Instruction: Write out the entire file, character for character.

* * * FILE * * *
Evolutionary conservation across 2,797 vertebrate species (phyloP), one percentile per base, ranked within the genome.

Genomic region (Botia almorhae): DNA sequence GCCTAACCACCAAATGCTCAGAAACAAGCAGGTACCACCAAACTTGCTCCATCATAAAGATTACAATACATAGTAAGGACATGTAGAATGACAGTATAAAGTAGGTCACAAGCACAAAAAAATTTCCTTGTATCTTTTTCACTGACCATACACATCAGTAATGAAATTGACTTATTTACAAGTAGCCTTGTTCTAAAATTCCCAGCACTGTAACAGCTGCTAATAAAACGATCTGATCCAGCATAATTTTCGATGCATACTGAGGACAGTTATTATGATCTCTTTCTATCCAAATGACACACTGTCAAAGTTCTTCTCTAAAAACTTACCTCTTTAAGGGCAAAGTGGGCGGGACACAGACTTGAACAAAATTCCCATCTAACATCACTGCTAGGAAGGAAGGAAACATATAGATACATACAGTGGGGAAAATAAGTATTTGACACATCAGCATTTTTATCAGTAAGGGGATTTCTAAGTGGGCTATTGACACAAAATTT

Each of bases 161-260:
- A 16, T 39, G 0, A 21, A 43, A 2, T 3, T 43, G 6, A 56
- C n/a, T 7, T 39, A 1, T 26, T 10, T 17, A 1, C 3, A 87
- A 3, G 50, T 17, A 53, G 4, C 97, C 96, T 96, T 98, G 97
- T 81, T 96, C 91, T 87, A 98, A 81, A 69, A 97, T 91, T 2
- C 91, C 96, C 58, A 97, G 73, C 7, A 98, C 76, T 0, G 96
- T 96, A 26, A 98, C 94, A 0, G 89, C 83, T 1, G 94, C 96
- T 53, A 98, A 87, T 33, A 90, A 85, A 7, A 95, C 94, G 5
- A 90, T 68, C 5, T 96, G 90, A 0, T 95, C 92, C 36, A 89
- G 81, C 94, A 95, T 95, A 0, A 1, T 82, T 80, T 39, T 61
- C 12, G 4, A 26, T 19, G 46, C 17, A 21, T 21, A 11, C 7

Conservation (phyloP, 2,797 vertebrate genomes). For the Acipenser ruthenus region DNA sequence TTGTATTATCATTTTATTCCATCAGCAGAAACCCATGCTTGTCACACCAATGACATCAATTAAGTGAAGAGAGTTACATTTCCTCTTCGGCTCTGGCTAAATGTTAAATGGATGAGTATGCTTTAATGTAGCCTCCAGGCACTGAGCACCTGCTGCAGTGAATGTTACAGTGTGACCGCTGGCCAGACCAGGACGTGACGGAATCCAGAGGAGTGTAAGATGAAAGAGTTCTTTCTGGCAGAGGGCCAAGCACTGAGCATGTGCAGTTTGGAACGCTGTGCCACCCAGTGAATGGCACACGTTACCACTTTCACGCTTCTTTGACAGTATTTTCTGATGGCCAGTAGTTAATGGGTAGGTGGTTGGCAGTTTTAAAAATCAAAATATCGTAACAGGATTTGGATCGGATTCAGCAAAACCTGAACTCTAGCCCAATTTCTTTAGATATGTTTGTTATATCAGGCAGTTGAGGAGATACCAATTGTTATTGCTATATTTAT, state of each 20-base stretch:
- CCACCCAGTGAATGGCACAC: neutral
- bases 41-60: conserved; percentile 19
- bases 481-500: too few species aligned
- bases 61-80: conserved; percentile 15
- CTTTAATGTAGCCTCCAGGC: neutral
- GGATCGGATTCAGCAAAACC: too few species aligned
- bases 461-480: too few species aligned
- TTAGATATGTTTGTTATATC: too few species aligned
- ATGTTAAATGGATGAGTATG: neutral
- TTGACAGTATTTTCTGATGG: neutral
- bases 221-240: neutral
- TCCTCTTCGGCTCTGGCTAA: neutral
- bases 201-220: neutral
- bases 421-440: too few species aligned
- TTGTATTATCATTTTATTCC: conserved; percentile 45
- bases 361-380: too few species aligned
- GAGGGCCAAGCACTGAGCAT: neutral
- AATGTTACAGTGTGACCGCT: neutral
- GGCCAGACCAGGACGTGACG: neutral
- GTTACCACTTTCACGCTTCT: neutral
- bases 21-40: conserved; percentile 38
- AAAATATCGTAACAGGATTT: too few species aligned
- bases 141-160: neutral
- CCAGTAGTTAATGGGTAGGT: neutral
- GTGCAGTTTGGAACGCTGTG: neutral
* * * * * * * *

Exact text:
Evolutionary conservation across 2,797 vertebrate species (phyloP), one percentile per base, ranked within the genome.

Genomic region (Botia almorhae): DNA sequence GCCTAACCACCAAATGCTCAGAAACAAGCAGGTACCACCAAACTTGCTCCATCATAAAGATTACAATACATAGTAAGGACATGTAGAATGACAGTATAAAGTAGGTCACAAGCACAAAAAAATTTCCTTGTATCTTTTTCACTGACCATACACATCAGTAATGAAATTGACTTATTTACAAGTAGCCTTGTTCTAAAATTCCCAGCACTGTAACAGCTGCTAATAAAACGATCTGATCCAGCATAATTTTCGATGCATACTGAGGACAGTTATTATGATCTCTTTCTATCCAAATGACACACTGTCAAAGTTCTTCTCTAAAAACTTACCTCTTTAAGGGCAAAGTGGGCGGGACACAGACTTGAACAAAATTCCCATCTAACATCACTGCTAGGAAGGAAGGAAACATATAGATACATACAGTGGGGAAAATAAGTATTTGACACATCAGCATTTTTATCAGTAAGGGGATTTCTAAGTGGGCTATTGACACAAAATTT

Each of bases 161-260:
- A 16, T 39, G 0, A 21, A 43, A 2, T 3, T 43, G 6, A 56
- C n/a, T 7, T 39, A 1, T 26, T 10, T 17, A 1, C 3, A 87
- A 3, G 50, T 17, A 53, G 4, C 97, C 96, T 96, T 98, G 97
- T 81, T 96, C 91, T 87, A 98, A 81, A 69, A 97, T 91, T 2
- C 91, C 96, C 58, A 97, G 73, C 7, A 98, C 76, T 0, G 96
- T 96, A 26, A 98, C 94, A 0, G 89, C 83, T 1, G 94, C 96
- T 53, A 98, A 87, T 33, A 90, A 85, A 7, A 95, C 94, G 5
- A 90, T 68, C 5, T 96, G 90, A 0, T 95, C 92, C 36, A 89
- G 81, C 94, A 95, T 95, A 0, A 1, T 82, T 80, T 39, T 61
- C 12, G 4, A 26, T 19, G 46, C 17, A 21, T 21, A 11, C 7

Conservation (phyloP, 2,797 vertebrate genomes). For the Acipenser ruthenus region DNA sequence TTGTATTATCATTTTATTCCATCAGCAGAAACCCATGCTTGTCACACCAATGACATCAATTAAGTGAAGAGAGTTACATTTCCTCTTCGGCTCTGGCTAAATGTTAAATGGATGAGTATGCTTTAATGTAGCCTCCAGGCACTGAGCACCTGCTGCAGTGAATGTTACAGTGTGACCGCTGGCCAGACCAGGACGTGACGGAATCCAGAGGAGTGTAAGATGAAAGAGTTCTTTCTGGCAGAGGGCCAAGCACTGAGCATGTGCAGTTTGGAACGCTGTGCCACCCAGTGAATGGCACACGTTACCACTTTCACGCTTCTTTGACAGTATTTTCTGATGGCCAGTAGTTAATGGGTAGGTGGTTGGCAGTTTTAAAAATCAAAATATCGTAACAGGATTTGGATCGGATTCAGCAAAACCTGAACTCTAGCCCAATTTCTTTAGATATGTTTGTTATATCAGGCAGTTGAGGAGATACCAATTGTTATTGCTATATTTAT, state of each 20-base stretch:
- CCACCCAGTGAATGGCACAC: neutral
- bases 41-60: conserved; percentile 19
- bases 481-500: too few species aligned
- bases 61-80: conserved; percentile 15
- CTTTAATGTAGCCTCCAGGC: neutral
- GGATCGGATTCAGCAAAACC: too few species aligned
- bases 461-480: too few species aligned
- TTAGATATGTTTGTTATATC: too few species aligned
- ATGTTAAATGGATGAGTATG: neutral
- TTGACAGTATTTTCTGATGG: neutral
- bases 221-240: neutral
- TCCTCTTCGGCTCTGGCTAA: neutral
- bases 201-220: neutral
- bases 421-440: too few species aligned
- TTGTATTATCATTTTATTCC: conserved; percentile 45
- bases 361-380: too few species aligned
- GAGGGCCAAGCACTGAGCAT: neutral
- AATGTTACAGTGTGACCGCT: neutral
- GGCCAGACCAGGACGTGACG: neutral
- GTTACCACTTTCACGCTTCT: neutral
- bases 21-40: conserved; percentile 38
- AAAATATCGTAACAGGATTT: too few species aligned
- bases 141-160: neutral
- CCAGTAGTTAATGGGTAGGT: neutral
- GTGCAGTTTGGAACGCTGTG: neutral